10 Tips For Losing Weight After Turning 40 | Losing Weight After 40: 10 Ways To Drop Pounds And Build Muscle, According To Weight Loss Experts

Entering your 40s is an empowering phase marked by accrued wisdom and life experiences, but it can present challenges in terms of maintaining a healthy weight. The age of 40 often brings about a natural decline in muscle mass, altering body composition and affecting metabolism, according to insights from Keri Peterson, MD, an internal medicine physician and Women’s Health advisor. The decrease in muscle mass can lead to a slower metabolism, resulting in fewer calories burned.

Another factor influencing weight during this stage is menopause, which may start with perimenopause in the 40s. While the full impact may become more apparent in the 50s, hormonal changes during perimenopause can impact weight loss efforts. Dawn Jackson Blatner, RDN, emphasizes that weight gain is more prevalent after turning 40, but effective strategies can still be employed to achieve weight loss goals.

The primary focus for women over 40 should revolve around cultivating habits that support muscle mass development or maintenance. Dr. Peterson advocates for weight lifting and resistance training as the most effective means of boosting metabolism in this age group. Additionally, nutrition, hydration, quality sleep, and stress reduction play crucial roles in achieving weight loss goals, as highlighted by Laura Purdy, MD, a family medicine physician in Nashville, Tennessee. She advises starting with small, achievable steps, paying attention to one’s body, and setting realistic goals based on individual capabilities. These expert-backed tips are not exclusive to those over 40 but are valuable considerations for anyone seeking positive changes in their weight management journey.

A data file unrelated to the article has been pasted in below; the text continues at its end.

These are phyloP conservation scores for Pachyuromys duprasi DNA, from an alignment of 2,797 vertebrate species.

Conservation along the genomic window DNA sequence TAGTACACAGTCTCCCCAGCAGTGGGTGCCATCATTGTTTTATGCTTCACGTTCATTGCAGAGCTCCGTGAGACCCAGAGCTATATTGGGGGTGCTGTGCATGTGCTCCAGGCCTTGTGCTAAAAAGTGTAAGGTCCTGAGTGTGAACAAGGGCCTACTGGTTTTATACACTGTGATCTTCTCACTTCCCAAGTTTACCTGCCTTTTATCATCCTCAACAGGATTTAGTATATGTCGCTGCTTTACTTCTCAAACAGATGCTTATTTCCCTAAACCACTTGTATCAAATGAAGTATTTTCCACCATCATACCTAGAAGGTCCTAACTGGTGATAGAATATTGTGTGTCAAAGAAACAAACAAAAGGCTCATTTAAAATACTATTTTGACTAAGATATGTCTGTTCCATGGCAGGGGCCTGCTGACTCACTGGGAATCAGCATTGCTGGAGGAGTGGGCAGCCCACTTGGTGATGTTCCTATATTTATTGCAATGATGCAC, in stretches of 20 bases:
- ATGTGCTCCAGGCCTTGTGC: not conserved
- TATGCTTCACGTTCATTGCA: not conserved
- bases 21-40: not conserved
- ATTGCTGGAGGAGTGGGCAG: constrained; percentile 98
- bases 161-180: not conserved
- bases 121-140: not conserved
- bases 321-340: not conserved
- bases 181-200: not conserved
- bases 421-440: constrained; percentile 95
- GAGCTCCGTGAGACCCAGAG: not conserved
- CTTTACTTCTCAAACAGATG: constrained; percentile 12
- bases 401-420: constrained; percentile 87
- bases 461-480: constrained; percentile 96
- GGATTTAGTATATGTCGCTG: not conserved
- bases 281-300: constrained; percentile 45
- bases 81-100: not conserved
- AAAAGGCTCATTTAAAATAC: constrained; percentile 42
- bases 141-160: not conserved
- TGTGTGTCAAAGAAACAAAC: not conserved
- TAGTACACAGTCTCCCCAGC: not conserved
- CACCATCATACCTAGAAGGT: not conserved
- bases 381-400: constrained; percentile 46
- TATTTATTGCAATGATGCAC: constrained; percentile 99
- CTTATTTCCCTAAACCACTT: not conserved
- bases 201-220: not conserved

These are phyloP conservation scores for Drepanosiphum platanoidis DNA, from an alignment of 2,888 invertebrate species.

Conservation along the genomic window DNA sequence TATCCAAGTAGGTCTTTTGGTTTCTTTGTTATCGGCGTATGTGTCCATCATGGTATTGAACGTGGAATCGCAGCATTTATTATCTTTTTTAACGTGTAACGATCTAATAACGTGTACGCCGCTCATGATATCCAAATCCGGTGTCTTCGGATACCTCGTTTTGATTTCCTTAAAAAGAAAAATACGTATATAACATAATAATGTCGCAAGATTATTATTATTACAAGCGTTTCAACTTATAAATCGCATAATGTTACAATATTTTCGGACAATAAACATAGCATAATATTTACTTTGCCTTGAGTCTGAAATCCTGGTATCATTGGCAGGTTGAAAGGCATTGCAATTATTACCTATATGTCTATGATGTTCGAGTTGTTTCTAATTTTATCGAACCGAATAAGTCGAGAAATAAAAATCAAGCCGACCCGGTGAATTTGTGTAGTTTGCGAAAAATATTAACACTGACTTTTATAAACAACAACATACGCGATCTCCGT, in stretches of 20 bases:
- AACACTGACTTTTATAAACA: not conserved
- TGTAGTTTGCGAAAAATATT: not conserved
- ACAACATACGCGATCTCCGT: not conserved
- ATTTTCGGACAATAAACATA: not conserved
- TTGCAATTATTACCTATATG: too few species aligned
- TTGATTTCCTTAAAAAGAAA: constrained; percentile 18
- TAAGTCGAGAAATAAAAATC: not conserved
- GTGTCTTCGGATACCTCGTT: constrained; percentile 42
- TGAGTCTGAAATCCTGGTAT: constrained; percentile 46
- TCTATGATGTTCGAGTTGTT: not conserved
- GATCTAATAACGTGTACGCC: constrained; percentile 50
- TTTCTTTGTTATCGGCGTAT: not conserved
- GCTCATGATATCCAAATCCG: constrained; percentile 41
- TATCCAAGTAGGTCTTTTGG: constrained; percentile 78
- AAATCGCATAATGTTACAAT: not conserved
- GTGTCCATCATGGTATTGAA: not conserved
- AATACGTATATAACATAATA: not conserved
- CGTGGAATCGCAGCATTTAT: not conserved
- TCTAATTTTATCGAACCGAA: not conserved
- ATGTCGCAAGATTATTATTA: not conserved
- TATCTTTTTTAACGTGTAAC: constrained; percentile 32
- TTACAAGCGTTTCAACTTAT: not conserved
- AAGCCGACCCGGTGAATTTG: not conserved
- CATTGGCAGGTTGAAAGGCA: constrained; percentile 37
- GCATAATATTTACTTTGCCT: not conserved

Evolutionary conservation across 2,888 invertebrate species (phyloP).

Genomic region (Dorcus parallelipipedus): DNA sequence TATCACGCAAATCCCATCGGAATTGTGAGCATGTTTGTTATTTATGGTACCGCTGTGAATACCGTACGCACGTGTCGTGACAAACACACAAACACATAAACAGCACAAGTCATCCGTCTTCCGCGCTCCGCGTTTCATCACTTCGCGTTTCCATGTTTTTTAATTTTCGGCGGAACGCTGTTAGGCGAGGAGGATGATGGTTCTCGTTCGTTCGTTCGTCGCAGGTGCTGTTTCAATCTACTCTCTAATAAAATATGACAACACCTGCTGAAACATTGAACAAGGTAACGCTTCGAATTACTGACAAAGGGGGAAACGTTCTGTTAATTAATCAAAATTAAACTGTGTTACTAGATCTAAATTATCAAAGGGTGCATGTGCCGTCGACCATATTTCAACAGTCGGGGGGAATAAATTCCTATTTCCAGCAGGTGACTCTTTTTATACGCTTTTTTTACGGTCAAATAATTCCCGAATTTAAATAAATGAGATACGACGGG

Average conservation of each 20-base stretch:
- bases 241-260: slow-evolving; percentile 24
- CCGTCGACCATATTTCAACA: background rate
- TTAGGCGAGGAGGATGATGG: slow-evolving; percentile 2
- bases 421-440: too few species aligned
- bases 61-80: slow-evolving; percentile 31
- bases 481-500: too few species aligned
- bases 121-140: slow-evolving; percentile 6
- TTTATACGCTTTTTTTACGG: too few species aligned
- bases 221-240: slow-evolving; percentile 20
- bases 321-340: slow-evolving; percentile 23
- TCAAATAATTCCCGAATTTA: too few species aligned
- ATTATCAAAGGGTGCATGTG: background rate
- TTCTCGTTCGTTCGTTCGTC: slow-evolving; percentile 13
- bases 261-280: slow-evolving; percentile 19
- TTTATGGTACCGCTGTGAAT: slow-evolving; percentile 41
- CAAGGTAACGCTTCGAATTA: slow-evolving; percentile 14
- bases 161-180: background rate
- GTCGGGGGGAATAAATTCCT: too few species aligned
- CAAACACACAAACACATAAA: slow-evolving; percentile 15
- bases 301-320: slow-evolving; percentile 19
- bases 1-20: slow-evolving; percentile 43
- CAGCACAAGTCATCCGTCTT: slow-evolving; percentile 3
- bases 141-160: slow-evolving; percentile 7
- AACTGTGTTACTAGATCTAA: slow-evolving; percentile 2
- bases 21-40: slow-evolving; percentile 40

1. If you’re new to fitness, start slowly and don’t overdo it.

Getting ready to kickstart a new fitness routine but unsure where to begin? According to Ellen Regenbogen from Ellen Bari Fitness, there are numerous ways to stay active at home. Engage in in-place cardio exercises like high-knees, sidestepping, or jumping jacks. Regenbogen emphasizes the significance of taking the initial step without feeling overwhelmed.

Dr. Purdy recommends incorporating walking and daily stretching into your routine, striving for 30 minutes of movement five times a week. However, it’s crucial to avoid overexercising. Despite your strong commitment to weight loss goals, Mirkin warns against neglecting rest days. Overtraining can backfire, as the body interprets it as a major stressor, leading to a slowdown in metabolism to preserve body fat. Remember, taking breaks is essential for overall well-being, and your body will thank you for it.

2Be sure to incorporate strength training.

Don’t forget the importance of strength training! If you’re new to this, introducing strength training can be as straightforward as using water bottles for biceps curls, arm circles, or lateral extensions, suggests De Bolton, a NASM-certified personal trainer, corrective exercise specialist, and weight-loss specialist at FaithFueled Mom.

Consider adding a total-body strength routine to your existing workout one to two days a week. Alternatively, focus on specific muscle groups. Bolton recommends breaking it up into leg day, back and biceps, chest, shoulder, triceps, and then incorporating cardio and core exercises on the remaining two days. This comprehensive routine covers all bases—building muscle, maintaining cardiovascular health, and enhancing balance and mobility.

3. Eat more protein—and veggies.

Boosting your protein intake can contribute to calorie burning during digestion, according to Erin Palinski-Wade, RD, a nutrition and diabetes expert. While extremely high-protein diets are not promoted, increasing protein intake from 15% to 30% of total calories may enhance the calories burned during digestion. Clinical trials have shown that a high-protein diet aids in weight loss and maintenance, increasing satiety and energy expenditure (Journal of Obesity & Metabolic Syndrome, 2020).